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Stojilkovic Lab: Section on Cellular Signaling

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Research Areas

Using multidisciplinary and collaborative approaches, the Section investigates signaling pathways at the cellular and molecular levels, determines the manner in which hormones and neurotransmitters utilize calcium as an intracellular messenger, and characterizes channels involved in electrical activity and calcium signaling in hypothalamic, pituitary, and other cell types. The Section has investigated cellular signaling cascades and secretion in neuroendocrine cells, with special emphasis on the interactions between plasma membrane electrical events and receptor-controlled pathways. Currently, we are investigating how the structural features of pituitary channels relate to the channels' functions and how plasma membrane receptors and the intracellular signaling milieu affect channel activity. For this purpose, we characterize native and recombinant channels and receptors that were cloned from the pituitary gland. We also analyze the relevance of these channels and pathways to calcium-dependent cellular processes.

Electrophysiological properties of pituitary and pineal cells

The membrane potential of isolated pituitary cells in vitro is not stable but oscillates from resting potentials of −65 to −50 mV, reflecting the balance between the activity of depolarizing and hyperpolarizing channels. It has been proposed that sodium conductance plays a role in the control of resting membrane potential, but the channel has not been identified. Several investigations have also suggested that the sodium-conducting channels are responsible for the cAMP-dependent facilitation of electrical activity and calcium influx. In collaboration with Constantine Stratakis' group, we studied dependence of spontaneous and cAMP–facilitated electrical activity of pituitary cells on a bath sodium. Because there is no common Gs–coupled receptor among these cells, we used forskolin, an activator of adenylyl cyclase. We used single-cell recordings to measure electrical activity, membrane currents, and intracellular calcium; we measured cyclic-nucleotide intracellular content and release in mixed pituitary cell populations. To distinguish a direct effect of cAMP on HCN channels from its indirect effect through a cAMP–dependent kinase (PKA), we used two inhibitors of HCN channels, ZD7288 and Cs, and two inhibitors of PKA, H89 and RP-cAMPs, on forskolin-stimulated electrical activity and calcium signaling. To directly investigate the role of PKA in the regulation of these channels, we also used two mouse models with altered PKA signaling: Prkar1a+/− and Prkar1a+/−Prkaca+/−.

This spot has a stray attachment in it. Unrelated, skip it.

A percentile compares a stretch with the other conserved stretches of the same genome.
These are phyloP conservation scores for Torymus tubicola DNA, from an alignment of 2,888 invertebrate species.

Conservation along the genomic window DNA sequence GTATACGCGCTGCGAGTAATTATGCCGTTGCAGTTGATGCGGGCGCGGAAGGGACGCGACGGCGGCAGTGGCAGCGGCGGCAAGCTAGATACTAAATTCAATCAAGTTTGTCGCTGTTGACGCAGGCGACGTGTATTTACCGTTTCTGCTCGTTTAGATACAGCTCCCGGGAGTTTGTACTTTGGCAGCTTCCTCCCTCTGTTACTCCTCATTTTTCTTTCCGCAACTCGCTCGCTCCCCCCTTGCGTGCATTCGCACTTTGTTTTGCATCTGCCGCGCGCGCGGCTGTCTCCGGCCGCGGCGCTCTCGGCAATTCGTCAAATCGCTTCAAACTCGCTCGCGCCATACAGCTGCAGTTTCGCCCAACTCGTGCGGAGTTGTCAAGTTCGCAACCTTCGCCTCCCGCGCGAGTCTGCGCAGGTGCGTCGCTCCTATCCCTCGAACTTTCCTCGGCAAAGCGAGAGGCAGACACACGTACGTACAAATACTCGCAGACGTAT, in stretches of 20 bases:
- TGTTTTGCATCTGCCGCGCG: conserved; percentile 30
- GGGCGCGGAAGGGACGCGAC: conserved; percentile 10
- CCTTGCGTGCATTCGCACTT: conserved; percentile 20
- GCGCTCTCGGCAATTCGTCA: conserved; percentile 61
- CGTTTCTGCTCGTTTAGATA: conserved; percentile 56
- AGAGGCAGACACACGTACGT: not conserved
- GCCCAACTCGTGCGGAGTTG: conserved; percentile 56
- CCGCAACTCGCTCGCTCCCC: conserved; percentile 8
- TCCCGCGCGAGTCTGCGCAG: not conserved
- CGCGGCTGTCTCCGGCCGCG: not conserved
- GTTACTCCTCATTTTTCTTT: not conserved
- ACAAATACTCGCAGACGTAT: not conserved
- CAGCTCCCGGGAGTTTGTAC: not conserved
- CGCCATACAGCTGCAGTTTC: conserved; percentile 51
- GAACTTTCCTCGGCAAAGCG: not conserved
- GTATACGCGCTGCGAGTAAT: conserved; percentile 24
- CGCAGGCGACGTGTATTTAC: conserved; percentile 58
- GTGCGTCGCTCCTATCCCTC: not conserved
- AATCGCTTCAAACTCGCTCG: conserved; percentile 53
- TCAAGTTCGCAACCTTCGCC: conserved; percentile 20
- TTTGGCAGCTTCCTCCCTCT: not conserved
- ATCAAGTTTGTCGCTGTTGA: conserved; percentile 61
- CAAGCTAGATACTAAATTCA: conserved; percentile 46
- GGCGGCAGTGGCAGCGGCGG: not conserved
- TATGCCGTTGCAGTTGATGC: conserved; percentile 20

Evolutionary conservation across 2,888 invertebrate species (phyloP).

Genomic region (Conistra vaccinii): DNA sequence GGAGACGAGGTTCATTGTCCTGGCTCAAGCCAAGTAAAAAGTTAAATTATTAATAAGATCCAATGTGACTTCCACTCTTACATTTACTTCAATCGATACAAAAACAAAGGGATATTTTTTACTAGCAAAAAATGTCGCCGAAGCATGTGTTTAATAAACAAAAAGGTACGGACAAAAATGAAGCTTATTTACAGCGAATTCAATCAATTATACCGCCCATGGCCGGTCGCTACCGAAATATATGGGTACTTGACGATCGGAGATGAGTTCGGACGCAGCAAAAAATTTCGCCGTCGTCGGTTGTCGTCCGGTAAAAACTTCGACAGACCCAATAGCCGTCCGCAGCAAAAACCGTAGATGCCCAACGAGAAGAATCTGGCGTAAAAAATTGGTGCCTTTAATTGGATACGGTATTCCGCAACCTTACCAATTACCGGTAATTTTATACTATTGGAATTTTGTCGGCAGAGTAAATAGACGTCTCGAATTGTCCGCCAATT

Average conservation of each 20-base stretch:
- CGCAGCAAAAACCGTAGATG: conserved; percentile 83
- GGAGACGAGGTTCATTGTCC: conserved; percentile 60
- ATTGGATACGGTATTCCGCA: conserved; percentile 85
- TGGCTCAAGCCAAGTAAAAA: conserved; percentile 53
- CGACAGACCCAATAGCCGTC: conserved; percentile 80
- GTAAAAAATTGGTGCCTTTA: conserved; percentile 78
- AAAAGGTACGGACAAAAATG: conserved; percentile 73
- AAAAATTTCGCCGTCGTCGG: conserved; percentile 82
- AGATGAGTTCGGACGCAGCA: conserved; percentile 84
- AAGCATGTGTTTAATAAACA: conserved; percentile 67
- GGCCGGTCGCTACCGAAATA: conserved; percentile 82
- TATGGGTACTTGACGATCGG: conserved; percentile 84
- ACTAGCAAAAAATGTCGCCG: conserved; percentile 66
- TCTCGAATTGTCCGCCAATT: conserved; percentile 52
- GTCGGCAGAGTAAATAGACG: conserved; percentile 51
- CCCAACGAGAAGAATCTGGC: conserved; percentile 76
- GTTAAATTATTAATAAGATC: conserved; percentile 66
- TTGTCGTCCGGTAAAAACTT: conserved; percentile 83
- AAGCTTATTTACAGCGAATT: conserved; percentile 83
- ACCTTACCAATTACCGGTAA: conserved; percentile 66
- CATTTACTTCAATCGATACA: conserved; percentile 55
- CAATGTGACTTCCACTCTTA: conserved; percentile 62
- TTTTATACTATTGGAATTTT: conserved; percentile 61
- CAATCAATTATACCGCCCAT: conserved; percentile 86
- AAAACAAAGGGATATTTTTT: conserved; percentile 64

Our results indicate that forskolin dose-dependently increases cAMP production and facilitates calcium influx in about 30% of rat and mouse pituitary cells at forskolin's maximal concentration. The stimulatory effect of forskolin on calcium influx was lost in cells in which PKA was inhibited and in cells that were haploinsufficient for the main PKA regulatory subunit but was preserved in cells that were also haploinsufficient for the main PKA catalytic subunit. Spontaneous and forskolin-stimulated calcium influx was present in cells with inhibited voltage-gated sodium and hyperpolarization-activated cation channels but was absent in cells bathed in medium in which sodium was replaced with organic cations. Consistent with the role of sodium-conducting nonselective cation channels in PKA–stimulated calcium influx, cAMP induced a slowly developing current with a reversal potential of about 0 mV. Two TRP (transient receptor potential) channel blockers, SKF96365 and 2-APB, as well as flufenamic acid, an inhibitor of nonselective cation channels, also inhibited spontaneous and forskolin-stimulated electrical activity and calcium influx. Quantitative RT–PCR analysis in rat pituitary cells indicated the following levels of expression of mRNA transcripts: TRPC1 >> TRPC6 > TRPC4 > TRPC5 > TRPC3. The experiments suggest that, in pituitary cells, constitutively active cation channels are stimulated further by PKA and contribute to calcium signaling indirectly by controlling the pacemaking depolarization in a sodium-dependent manner and directly by conducting calcium (1).